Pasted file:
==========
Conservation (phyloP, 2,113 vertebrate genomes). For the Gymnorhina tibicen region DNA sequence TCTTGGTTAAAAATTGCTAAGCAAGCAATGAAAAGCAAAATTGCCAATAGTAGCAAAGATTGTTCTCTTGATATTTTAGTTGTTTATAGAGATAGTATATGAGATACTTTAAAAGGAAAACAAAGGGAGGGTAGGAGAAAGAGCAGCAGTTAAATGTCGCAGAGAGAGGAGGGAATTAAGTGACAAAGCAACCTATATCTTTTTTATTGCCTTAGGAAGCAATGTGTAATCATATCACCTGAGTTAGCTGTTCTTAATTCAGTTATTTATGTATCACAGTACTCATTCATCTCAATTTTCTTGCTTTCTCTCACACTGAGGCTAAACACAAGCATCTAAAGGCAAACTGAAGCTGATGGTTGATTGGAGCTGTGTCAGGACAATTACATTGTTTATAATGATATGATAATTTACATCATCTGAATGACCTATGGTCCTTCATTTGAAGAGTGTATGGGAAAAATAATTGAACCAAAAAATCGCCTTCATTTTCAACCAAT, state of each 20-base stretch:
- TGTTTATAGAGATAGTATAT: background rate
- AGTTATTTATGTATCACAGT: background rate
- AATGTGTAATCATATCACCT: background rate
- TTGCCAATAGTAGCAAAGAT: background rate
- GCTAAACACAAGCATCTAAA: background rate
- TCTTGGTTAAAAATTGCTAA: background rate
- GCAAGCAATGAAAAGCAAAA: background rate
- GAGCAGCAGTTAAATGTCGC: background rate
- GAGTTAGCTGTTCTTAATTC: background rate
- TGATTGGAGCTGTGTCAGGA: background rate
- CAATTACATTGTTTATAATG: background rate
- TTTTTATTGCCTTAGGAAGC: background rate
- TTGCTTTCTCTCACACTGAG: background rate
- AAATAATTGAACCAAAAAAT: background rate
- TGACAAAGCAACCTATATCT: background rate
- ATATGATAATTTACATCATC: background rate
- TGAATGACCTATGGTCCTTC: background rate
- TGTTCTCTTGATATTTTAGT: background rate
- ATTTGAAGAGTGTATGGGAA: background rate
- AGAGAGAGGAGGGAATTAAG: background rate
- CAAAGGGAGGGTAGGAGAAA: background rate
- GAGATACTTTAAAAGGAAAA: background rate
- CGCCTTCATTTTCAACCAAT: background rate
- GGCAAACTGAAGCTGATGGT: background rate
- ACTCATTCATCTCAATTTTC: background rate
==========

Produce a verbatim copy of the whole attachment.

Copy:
Conservation (phyloP, 2,113 vertebrate genomes). For the Gymnorhina tibicen region DNA sequence TCTTGGTTAAAAATTGCTAAGCAAGCAATGAAAAGCAAAATTGCCAATAGTAGCAAAGATTGTTCTCTTGATATTTTAGTTGTTTATAGAGATAGTATATGAGATACTTTAAAAGGAAAACAAAGGGAGGGTAGGAGAAAGAGCAGCAGTTAAATGTCGCAGAGAGAGGAGGGAATTAAGTGACAAAGCAACCTATATCTTTTTTATTGCCTTAGGAAGCAATGTGTAATCATATCACCTGAGTTAGCTGTTCTTAATTCAGTTATTTATGTATCACAGTACTCATTCATCTCAATTTTCTTGCTTTCTCTCACACTGAGGCTAAACACAAGCATCTAAAGGCAAACTGAAGCTGATGGTTGATTGGAGCTGTGTCAGGACAATTACATTGTTTATAATGATATGATAATTTACATCATCTGAATGACCTATGGTCCTTCATTTGAAGAGTGTATGGGAAAAATAATTGAACCAAAAAATCGCCTTCATTTTCAACCAAT, state of each 20-base stretch:
- TGTTTATAGAGATAGTATAT: background rate
- AGTTATTTATGTATCACAGT: background rate
- AATGTGTAATCATATCACCT: background rate
- TTGCCAATAGTAGCAAAGAT: background rate
- GCTAAACACAAGCATCTAAA: background rate
- TCTTGGTTAAAAATTGCTAA: background rate
- GCAAGCAATGAAAAGCAAAA: background rate
- GAGCAGCAGTTAAATGTCGC: background rate
- GAGTTAGCTGTTCTTAATTC: background rate
- TGATTGGAGCTGTGTCAGGA: background rate
- CAATTACATTGTTTATAATG: background rate
- TTTTTATTGCCTTAGGAAGC: background rate
- TTGCTTTCTCTCACACTGAG: background rate
- AAATAATTGAACCAAAAAAT: background rate
- TGACAAAGCAACCTATATCT: background rate
- ATATGATAATTTACATCATC: background rate
- TGAATGACCTATGGTCCTTC: background rate
- TGTTCTCTTGATATTTTAGT: background rate
- ATTTGAAGAGTGTATGGGAA: background rate
- AGAGAGAGGAGGGAATTAAG: background rate
- CAAAGGGAGGGTAGGAGAAA: background rate
- GAGATACTTTAAAAGGAAAA: background rate
- CGCCTTCATTTTCAACCAAT: background rate
- GGCAAACTGAAGCTGATGGT: background rate
- ACTCATTCATCTCAATTTTC: background rate